Things I Love about My Family

6:43 AM

Or, the *real* reasons that I am the way I am...

As I think back over my childhood and now that I am into young adulthood, I've started to understand more about how I got here. Why I cherish some things and why I despise others. Some are so second-nature to me that I'm stunned to hear it is no longer normal.

Eating "supper" (Texas talk) together as a family. There was no regular dinner hour in my house. Alot of it depended on the season. The Dad's business determined that in the summer, he'd be working long hours. But it all evened out, because he was home during the winter. But whether my daddy was home late or not, we ate together as a family. If he came home way after suppertime, usually we'd sit and talk to him while he ate. During the majority of the week, we ate together as a family. At the kitchen table. No TV on. No music. No distractions. Just supper together. This continues to this day.

Being homeschooled. We were homeschooled in the sense that we spent the majority of our waking hours together. When we did schoolwork, it was usually around the big kitchen table. Sure, it was distracting on the (rare) days when The Sis, The Other Bro and I couldn't stop laughing. But generally speaking, we were alot more dedicated to our schoolwork just by sitting around that table with each other. And did better work because of the accountability of The Mom sitting right there with us. And we are much closer to one another. (Disclaimer: I am not stating that I will definitely homeschool my children. I reserve the right to discuss and decide all life decisions with my future husband. Just a little FYI.)

My mom stayed at home. She did work part-time through the years in various jobs. Usually we would go with her to sit quietly in the store, while she fitted brides in their lovely bridal gowns or made alterations at a ladies' clothing store. Or we'd be playing in the yard while some customer came with a project for her to do. But that was never her focus or her identity. She was a wife and homeschooling mom. She loved us kids, always cared for us, disciplined us and trained us. She pushed me out of my shell of shyness, encouraged me in music, let me cook all the time, made me go outside when my nose was stuck in a book, monitored my Internet time, constantly sacrificed her desires for me, planned more surprise birthday parties for me than I can remember, helped with the youth group through all my years there, cried when I moved out, didn't cry when I moved back in, gave her honest opinion of my clothes & their modesty factor, and a million other things. Without being home, she couldn't have done half of those things for me. Or, at least it would've been ALOT harder for her. Her "mothering" duties weren't something she planned (at least, I don't think so), but they happened and profoundly affected the course of my life. I can safely say that I am the way I am because of what my mom did and didn't do. She's an awesome mom, and I want to be just like her when I grow up. :)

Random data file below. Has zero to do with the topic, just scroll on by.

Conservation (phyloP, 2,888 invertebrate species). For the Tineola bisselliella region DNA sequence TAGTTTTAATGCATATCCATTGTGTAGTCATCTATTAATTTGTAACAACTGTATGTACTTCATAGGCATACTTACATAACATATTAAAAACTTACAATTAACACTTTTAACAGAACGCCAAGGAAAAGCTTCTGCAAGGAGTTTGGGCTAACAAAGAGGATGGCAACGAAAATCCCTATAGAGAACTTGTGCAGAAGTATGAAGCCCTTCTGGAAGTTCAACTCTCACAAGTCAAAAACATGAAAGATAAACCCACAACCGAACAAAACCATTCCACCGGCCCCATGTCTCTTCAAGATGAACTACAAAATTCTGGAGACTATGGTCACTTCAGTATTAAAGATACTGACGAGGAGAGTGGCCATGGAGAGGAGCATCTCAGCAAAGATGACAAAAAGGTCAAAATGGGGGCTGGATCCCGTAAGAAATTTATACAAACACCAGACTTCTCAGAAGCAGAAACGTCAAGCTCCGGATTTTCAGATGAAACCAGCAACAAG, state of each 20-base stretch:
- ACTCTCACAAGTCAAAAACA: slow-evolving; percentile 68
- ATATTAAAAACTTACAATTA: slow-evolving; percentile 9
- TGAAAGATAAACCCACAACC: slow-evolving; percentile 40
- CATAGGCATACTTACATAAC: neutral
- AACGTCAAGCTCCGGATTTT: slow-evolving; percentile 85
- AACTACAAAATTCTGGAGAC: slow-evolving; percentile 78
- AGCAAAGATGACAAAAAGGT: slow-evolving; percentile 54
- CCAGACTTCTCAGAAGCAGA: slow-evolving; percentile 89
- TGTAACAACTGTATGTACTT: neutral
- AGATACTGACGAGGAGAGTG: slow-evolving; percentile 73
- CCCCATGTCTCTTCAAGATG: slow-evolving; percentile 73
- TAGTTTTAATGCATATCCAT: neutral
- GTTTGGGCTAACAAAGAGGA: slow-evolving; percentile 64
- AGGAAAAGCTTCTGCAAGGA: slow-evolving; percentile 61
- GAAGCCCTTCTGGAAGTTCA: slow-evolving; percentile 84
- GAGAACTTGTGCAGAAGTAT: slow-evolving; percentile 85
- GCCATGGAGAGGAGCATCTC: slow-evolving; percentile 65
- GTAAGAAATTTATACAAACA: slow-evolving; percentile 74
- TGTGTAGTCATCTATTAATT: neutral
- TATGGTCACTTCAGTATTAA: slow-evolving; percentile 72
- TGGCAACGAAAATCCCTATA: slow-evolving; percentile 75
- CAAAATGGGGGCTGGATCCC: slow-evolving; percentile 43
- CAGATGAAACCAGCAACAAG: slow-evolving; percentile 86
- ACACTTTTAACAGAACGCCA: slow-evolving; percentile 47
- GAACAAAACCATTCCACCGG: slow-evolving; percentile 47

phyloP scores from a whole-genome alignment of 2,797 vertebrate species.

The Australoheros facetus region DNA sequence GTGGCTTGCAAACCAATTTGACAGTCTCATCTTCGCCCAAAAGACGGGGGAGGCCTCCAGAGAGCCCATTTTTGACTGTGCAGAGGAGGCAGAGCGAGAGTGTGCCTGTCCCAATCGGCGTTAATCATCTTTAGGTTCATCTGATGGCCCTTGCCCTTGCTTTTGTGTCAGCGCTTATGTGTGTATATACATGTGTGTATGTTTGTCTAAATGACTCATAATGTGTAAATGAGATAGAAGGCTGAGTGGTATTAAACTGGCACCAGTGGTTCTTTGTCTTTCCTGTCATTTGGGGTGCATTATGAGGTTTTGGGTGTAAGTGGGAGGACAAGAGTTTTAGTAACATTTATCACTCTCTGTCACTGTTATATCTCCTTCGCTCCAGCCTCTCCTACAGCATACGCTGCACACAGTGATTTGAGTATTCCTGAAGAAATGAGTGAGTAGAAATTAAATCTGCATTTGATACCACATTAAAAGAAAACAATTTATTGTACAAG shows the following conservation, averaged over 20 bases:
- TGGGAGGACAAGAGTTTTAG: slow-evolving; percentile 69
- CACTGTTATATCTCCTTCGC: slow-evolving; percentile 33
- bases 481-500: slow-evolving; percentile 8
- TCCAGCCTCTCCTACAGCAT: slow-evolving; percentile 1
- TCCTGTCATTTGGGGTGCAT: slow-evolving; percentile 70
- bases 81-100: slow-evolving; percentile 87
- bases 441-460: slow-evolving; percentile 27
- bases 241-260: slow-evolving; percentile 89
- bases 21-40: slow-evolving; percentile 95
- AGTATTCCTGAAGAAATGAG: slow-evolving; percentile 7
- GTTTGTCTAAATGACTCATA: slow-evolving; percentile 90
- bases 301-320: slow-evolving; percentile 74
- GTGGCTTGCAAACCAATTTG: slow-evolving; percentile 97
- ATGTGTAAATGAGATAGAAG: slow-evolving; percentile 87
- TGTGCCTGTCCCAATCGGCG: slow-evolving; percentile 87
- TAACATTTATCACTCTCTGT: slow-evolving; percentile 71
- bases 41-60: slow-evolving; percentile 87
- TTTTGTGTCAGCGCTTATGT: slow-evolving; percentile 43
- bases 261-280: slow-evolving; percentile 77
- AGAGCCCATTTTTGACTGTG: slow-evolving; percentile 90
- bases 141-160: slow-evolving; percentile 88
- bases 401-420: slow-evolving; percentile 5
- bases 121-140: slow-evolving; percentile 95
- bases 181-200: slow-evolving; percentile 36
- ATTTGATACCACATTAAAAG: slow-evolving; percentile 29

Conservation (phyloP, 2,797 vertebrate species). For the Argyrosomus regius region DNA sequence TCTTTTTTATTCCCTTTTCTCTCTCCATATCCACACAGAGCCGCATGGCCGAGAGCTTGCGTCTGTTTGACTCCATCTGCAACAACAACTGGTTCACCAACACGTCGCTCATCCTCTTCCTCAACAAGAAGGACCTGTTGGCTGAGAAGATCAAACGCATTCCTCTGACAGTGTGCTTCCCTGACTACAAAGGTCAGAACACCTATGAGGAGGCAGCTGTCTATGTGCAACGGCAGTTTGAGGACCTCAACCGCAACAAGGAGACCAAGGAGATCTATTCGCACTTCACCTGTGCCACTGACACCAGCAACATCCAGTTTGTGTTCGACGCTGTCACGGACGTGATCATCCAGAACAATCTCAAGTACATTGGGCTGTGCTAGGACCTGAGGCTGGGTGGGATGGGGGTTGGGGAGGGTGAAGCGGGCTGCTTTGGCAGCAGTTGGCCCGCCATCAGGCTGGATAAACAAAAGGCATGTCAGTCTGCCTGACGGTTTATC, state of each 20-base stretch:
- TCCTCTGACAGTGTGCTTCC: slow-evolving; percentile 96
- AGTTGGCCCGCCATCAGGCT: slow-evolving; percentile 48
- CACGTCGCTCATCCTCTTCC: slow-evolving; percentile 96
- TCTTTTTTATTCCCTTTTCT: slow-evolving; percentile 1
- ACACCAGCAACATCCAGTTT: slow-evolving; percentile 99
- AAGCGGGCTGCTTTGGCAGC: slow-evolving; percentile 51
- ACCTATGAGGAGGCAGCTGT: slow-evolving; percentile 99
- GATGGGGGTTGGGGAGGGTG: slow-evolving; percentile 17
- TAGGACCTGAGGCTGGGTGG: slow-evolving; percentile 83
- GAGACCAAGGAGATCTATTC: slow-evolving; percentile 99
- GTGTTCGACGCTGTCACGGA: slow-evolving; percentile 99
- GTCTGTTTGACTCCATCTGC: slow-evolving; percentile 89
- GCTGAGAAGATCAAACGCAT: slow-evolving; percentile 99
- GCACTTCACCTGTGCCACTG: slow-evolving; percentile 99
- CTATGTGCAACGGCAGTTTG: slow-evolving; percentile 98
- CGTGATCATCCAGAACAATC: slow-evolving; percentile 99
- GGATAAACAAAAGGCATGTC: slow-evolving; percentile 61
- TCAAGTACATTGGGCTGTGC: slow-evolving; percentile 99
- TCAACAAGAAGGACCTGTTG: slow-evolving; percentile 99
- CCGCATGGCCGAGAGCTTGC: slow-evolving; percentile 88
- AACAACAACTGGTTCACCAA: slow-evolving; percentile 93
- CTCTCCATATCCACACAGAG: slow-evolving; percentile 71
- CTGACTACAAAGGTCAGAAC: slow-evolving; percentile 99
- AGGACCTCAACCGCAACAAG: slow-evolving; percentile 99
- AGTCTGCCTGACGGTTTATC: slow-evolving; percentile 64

My daddy was there. Like really THERE. Involved. He was the one that I have always gone to for advice, wisdom, counsel. He had the final say in the family about everything. "Well, I'm gonna go tell Dad!" was our little-kid final stick-out-your-tongue-cuz-I-got-the-last word phrase. He is the provider that worked like crazy to take care of us, and yet still had time & energy to horse around with us after getting home from work.

The family who plays/works/remodels/vacations/laughs/hikes/prays, etc. together, stays together. This is probably the biggest reason why my family is so close. We just spent tons and tons and tons of time together. Like the five-week-long trip that we took out west when I was 13. Everybody said, "Oh, I just couldn't stand to be with my family that long! Didn't you like, want to kill each other?" Umm, NO. We did everything from family demolition ("don't worry, Dad! We can mud it! -The Little Bro) to family bike rides. I don't remember our family time ever being scheduled, like a weekly family night or anything like that. It just happened.

TV was minimal, and sometimes non-existent. Which is the reason that to this day, I hate the "background noise" of television when no one is watching it. I still feel lazy when watching TV on a weeknight, which is a good thing. There's very few things as unprofitable as television... and don't even get me started on cable or satellite. There's very few shows that are "pure" or "excellent" or "of good report," that I'm glad we don't have satellite. TV is like the vortex that easily sucks me in. Gotta fight it!

We went to church any time the doors were open. And sometimes, we opened the doors. :) There was no excuse good enough to miss church. Sports activities, jobs--pretty much everything else stopped when it was time for church. And not just Sunday either! Any day of church-any youth event-anything! This is how I learned faithfulness.

These are some things that I really appreciate about my family and how I was raised. Don't get the wrong idea, though. My family isn't perfect, and none of this would've happened except by the grace of God. These are simply some things that have greatly influenced me in Godliness.

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